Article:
The prime minister said Monday that new guidelines will be issued "soon" and that most applications would be accepted.
The statement comes as markets roiled over the Friday night rejection of the $6-billion takeover offer of natural gas producer Progress Energy Resources by Malaysia's Petronas, and what the decision might portend for the $15.1-billion proposal by a Chinese state-owned company to acquire Nexen Energy.
Progress (TSX:PRQ) shares fell hard at market opening and were still down about nine per cent at close Monday. Nexen shares also fell, almost five per cent, on speculation Ottawa may also play hard ball against China National Offshore Oil Co.
Reports say the government waited until the last minute, just before the midnight deadline, to announce the decision because it wanted a second 30-day extension on its review, but Petronas refused permission.
"We do not have a time scheduled, but soon the government will create a new framework for these investments," Harper told reporters in French at a news conference. "Within that framework that will come out soon, we will be able to welcome the overwhelming majority of investments."
He was less clear in English, saying that Ottawa "will give greater clarity on our policy framework when we take a couple of decisions that are before us at the present time."
Progress and Petronas said Monday they're meeting with Industry Canada officials to "better understand" what the government's requirements are with respect to the deal.
Industry Minister Christian Paradis said the government was "not satisfied" that the acquisition would bring a "net benefit" to Canada, but said Petronas has 27 days to come back with a better offer.
The minister would offer no other explanation, but trade lawyer Lawrence Herman of Cassels Brock in Toronto said he believes Petronas failed to convince Ottawa it would operate under market principles and not as arm of the Malaysian government.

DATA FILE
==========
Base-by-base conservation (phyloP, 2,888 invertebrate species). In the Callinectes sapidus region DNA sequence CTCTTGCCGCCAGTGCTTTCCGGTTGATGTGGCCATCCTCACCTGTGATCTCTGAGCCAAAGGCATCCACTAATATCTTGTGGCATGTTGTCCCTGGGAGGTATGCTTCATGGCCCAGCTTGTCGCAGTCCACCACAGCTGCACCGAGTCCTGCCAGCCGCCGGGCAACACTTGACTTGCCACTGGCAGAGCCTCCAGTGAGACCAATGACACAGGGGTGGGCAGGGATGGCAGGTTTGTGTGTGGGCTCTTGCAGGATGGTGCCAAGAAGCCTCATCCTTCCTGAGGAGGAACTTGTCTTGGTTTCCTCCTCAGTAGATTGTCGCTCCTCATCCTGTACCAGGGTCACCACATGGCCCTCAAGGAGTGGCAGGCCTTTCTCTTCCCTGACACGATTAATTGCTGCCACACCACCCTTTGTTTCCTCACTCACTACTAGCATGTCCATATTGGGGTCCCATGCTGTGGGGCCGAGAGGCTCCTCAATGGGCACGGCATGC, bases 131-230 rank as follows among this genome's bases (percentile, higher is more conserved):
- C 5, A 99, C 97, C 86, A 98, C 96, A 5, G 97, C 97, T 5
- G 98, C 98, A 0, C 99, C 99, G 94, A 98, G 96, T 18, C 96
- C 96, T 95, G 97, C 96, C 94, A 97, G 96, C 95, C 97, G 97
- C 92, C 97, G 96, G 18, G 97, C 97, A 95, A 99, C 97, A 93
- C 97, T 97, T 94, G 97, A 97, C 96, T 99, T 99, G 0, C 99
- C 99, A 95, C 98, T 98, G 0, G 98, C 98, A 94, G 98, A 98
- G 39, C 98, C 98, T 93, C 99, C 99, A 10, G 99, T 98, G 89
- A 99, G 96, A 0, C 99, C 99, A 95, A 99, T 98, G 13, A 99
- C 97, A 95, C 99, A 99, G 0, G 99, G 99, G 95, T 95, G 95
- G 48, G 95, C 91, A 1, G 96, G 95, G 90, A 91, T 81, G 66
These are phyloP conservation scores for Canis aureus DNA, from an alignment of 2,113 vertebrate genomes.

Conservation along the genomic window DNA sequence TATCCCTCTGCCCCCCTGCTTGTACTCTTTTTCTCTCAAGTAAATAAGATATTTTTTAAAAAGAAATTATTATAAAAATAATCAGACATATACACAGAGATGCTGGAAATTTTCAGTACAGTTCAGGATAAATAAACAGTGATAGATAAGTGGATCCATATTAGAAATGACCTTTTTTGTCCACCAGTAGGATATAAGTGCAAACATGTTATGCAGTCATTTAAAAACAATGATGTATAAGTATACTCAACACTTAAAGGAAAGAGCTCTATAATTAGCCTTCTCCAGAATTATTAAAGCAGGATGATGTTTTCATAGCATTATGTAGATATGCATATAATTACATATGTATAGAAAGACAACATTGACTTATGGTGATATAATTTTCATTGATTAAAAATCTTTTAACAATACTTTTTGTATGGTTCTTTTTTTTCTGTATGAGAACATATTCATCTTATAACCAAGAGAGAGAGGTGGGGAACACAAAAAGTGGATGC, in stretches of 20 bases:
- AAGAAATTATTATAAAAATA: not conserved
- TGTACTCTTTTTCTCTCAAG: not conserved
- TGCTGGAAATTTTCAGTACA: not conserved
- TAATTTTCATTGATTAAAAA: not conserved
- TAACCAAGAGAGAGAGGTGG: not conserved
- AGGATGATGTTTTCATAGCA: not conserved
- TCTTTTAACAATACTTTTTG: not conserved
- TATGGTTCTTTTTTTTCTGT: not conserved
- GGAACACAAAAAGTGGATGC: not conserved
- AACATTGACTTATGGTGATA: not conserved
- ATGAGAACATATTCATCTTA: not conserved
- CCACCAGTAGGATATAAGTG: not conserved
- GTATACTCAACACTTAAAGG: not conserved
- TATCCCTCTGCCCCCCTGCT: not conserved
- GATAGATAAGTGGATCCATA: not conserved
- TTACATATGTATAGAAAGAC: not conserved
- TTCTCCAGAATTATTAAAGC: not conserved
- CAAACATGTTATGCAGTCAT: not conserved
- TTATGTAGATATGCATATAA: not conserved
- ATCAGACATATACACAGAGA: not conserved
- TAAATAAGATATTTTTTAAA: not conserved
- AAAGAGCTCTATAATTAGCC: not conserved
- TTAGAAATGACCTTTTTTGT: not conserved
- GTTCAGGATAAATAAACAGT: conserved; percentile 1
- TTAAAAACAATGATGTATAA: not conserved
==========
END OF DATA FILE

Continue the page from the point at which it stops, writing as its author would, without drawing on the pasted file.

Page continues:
"This is a very significant decision. It draws a line in the sand and says to any state-owned investor, 'If you want to come into Canada, we expected (you) to operate in accordance to free market principles in terms of corporate governance, decision-making and commercial operations,' " he said.
The proposed Nexen purchase by CNOOC may be different, he added, because among other aspects, CNOOC is traded on the New York Stock Exchange.
The federal government has pledged to clarify how it applies the "net benefit" test in the Investment Canada Act before, particularly after its controversial decision to block a foreign takeover of Potash Corp. in 2010. But after the furor died down, it did not follow through.
Canadians have every reason to be skeptical of the latest promise, said NDP natural resources critic Peter Julian.
"They simply have no credibility," he said. "That is why public confidence is eroding ... and it's fair to say potential investors are losing confidence too."
Liberal interim leader Bob Rae agreed the government's actions send a "terrible signal to the world as to how we do business as a country.
"We’ll see what happens now with respect to this investment and also with the Nexen investment (but) we’ve been asking since 2010 and the government has committed since 2010 that they would bring forth clearly set out criteria."
Herman said the lack of clarity about how Ottawa judges whether an acquisition is in Canada's interest, particularly when it involves state-owned enterprises, could be dampening investments Ottawa says are needed to grow the economy. He said the government needs to come to grips with the reality that they will be facing many more applications from state-owned enterprises.
"If you are courting China and other parts of Asia, you've got to expect a lot of these will come through state-owned enterprises," he said.
After years of rubber-stamping applications, Canada has now turned down three applications in four years — proposals to acquire Potash Corp., MacDonald, Dettwiler and Associates, and now Progress Energy, although the latter can still be salvaged.
On the surface at least, that is antithetical to repeated pleas to foreign investors to help develop Canada's bountiful mineral riches. In the fall, Natural Resources Minister Joe Oliver said Canada needed an “immense amount of capital” to develop resources and get them to global markets.
But on Monday, Oliver said he did not believe the Petronas decision would discourage investors.
"I think everybody understands we have legislation in place. Canada is open for business and we have approved a great number of investments," he said.
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